How to Share Dolby Vision HDR From Your IPhone 12

The iPhone 12, 12 mini, 12 Pro, and 12 Pro Max all have their minor differences, but they do have one major feature: Dolby Vision HDR. This format gives the videos you shoot on the iPhone 12 fantastic dynamic range, and it looks really great on the right display. However, until now, there have not been many sources or devices to share this video with, but the situation is starting to change.

What is Dolby Vision HDR?

Dolby Vision is a version of HDR (high dynamic range) released by Dolby and a video format that you can use on your iPhone 12; this format allows for a greater dynamic range (light gets brighter, dark gets darker). It also provides 10-bit video recording, which gives your video a much wider range of colors than standard 8-bit video recording on many other devices.

Dolby Vision looks great on devices and displays that are compatible with this format, such as your iPhone. The problem is with devices that are not compatible with this format. You see, Dolby Vision’s proprietary HDR format allows them to instruct the display from scene to scene; devices and displays without the ability to read these instructions may not properly reproduce the intended experience.

Thus, in order to play videos captured with Dolby Vision on an incompatible device, you need to convert the video to a compatible format. Your iPhone will do this for you automatically; sometimes it will still look good; in other cases, not much. But it won’t have the full HDR experience you recorded it with anyway.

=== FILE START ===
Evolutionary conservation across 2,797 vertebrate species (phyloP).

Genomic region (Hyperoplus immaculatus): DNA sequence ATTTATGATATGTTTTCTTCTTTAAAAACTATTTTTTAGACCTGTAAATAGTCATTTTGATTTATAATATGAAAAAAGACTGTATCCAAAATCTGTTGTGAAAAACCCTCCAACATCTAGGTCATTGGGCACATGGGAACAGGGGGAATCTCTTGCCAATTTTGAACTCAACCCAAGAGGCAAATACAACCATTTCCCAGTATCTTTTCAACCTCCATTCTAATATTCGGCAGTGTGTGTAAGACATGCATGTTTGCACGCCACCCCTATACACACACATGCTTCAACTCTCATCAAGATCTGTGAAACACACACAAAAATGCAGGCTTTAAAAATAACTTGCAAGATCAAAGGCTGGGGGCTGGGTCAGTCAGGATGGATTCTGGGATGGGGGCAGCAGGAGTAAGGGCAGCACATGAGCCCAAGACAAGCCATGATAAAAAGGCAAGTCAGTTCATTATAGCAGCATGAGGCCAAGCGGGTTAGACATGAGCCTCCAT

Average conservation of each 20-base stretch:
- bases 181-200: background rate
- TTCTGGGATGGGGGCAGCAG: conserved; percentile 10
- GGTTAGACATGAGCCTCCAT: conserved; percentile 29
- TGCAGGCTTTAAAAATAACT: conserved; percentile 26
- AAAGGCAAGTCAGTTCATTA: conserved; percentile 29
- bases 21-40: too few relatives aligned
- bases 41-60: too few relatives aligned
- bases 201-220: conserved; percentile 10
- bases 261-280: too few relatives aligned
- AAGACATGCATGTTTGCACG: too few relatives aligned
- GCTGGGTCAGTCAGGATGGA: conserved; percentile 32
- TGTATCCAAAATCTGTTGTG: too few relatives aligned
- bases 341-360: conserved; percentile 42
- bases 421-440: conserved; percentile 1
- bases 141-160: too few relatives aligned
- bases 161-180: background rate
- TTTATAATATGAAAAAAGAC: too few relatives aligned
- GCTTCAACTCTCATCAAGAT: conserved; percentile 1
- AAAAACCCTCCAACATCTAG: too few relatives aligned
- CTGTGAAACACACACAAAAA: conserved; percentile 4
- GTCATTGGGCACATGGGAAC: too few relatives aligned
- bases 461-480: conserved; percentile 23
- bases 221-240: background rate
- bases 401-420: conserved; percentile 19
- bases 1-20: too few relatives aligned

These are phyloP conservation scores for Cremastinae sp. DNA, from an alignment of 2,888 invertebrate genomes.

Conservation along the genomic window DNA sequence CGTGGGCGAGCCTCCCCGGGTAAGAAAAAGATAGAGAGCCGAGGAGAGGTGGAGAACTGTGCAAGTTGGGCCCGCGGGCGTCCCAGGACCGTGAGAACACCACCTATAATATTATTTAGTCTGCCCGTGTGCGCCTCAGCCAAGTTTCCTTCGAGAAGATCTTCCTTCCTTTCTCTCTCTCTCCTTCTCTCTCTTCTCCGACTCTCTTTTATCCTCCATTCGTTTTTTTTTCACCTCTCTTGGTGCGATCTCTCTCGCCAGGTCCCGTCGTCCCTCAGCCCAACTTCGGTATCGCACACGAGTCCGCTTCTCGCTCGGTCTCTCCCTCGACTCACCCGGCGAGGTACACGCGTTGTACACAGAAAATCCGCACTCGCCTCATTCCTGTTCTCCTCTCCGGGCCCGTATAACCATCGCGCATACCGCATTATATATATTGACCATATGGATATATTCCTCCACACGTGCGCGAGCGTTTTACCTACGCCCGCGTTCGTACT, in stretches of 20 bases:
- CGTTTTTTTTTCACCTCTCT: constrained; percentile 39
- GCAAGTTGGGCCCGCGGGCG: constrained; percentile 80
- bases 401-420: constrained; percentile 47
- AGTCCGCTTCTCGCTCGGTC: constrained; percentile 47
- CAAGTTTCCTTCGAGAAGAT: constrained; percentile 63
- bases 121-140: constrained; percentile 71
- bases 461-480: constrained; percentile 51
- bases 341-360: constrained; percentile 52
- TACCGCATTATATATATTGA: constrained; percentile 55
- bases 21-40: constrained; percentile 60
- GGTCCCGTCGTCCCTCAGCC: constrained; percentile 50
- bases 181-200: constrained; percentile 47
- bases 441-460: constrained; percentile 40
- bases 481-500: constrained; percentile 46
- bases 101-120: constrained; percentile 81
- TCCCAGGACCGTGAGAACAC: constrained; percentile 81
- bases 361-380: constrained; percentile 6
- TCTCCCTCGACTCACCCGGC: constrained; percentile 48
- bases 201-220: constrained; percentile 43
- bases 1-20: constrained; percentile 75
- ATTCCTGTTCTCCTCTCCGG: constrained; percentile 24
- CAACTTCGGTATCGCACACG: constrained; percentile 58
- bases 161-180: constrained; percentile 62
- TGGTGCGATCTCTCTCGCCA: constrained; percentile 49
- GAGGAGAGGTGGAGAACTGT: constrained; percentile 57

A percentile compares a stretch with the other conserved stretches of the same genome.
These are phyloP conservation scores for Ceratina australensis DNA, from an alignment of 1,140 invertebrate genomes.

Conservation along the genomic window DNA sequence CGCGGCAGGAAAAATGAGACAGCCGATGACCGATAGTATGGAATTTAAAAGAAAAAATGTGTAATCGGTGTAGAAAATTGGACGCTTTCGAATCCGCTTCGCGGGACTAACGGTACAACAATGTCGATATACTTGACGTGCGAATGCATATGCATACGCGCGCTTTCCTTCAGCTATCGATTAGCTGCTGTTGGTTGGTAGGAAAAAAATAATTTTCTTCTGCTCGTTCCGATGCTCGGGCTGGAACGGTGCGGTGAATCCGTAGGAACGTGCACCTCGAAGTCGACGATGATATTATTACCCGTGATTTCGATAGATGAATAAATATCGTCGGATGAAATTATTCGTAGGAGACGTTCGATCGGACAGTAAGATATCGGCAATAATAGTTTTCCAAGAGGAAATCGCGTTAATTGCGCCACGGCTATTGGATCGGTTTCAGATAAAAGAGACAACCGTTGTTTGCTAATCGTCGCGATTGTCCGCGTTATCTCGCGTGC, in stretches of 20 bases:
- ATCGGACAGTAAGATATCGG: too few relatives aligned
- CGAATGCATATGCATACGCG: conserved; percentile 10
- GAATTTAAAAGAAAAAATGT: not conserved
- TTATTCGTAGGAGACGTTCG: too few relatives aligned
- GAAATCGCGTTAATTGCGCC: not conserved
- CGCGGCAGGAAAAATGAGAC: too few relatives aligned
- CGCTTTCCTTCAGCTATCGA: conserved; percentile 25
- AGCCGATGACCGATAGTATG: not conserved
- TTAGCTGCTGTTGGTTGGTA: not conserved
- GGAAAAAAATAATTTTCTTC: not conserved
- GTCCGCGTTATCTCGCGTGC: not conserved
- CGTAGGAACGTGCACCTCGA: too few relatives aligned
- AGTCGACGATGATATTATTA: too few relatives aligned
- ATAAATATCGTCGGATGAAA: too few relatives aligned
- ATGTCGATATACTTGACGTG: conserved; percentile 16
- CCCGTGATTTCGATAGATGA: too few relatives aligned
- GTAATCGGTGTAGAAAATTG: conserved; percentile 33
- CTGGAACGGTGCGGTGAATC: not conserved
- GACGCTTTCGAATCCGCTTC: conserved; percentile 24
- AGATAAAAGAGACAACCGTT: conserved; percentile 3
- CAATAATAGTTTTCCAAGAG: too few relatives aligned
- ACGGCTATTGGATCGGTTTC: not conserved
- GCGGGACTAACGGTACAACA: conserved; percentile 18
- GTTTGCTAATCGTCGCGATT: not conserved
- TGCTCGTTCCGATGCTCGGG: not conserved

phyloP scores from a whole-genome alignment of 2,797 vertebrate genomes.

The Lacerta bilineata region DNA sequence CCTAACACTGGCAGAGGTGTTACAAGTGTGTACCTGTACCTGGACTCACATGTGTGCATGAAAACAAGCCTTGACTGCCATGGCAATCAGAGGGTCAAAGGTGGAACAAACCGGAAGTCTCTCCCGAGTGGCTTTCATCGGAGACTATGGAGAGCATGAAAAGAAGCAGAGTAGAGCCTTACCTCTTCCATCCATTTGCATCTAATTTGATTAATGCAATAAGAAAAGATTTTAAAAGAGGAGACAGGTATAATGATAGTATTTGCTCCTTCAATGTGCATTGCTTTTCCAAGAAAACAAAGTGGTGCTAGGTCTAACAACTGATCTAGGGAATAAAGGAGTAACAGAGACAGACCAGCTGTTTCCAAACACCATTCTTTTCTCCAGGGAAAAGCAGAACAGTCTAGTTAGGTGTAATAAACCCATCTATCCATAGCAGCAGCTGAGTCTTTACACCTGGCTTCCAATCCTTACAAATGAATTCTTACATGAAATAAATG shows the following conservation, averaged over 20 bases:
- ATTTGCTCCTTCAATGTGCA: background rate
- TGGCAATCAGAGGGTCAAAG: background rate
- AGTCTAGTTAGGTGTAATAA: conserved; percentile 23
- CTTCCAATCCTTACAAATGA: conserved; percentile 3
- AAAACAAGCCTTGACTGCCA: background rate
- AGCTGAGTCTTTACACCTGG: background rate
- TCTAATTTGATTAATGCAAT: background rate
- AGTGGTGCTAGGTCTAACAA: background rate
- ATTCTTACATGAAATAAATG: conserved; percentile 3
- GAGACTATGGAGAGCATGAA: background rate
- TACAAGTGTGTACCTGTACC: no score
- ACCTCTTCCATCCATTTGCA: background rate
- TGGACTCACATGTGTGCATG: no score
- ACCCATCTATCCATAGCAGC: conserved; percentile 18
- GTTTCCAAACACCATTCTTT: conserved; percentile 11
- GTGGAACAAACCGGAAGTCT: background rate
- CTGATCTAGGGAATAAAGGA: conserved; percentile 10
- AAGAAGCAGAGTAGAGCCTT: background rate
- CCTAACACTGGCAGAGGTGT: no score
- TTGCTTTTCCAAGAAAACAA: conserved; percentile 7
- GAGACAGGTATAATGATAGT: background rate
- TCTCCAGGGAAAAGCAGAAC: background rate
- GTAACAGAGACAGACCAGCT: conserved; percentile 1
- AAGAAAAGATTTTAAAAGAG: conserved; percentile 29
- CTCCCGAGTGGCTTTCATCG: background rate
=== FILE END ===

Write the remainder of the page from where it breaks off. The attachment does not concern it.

You can now share Dolby Vision HDR videos from Vimeo

Luckily for us, times are changing. Vimeo now lets you download and share Dolby Vision videos captured on any of the iPhone 12 lineup directly to their online video streaming platform. No degradation of video quality, no format conversion; just your 4K Dolby Vision HDR home video.

You can download Dolby Vision HDR videos directly to Vimeo from the Photos app. Just make sure you have Vimeo installed on your iPhone, tap the Share icon while watching a video, and then select Vimeo from the sharing options. Of course, you can also manually download Dolby Vision HDR videos from iMovie or Final Cut Pro.

Vimeo is currently the only source compatible with Dolby Vision. Other video platforms like YouTube will still convert your video on upload, so we still have ways to do this before Dolby Vision video gets widespread support. However, it’s nice to have a place to store your Dolby Vision videos so you can share them with other people who might have a compatible display.

[ Gizmodo ]


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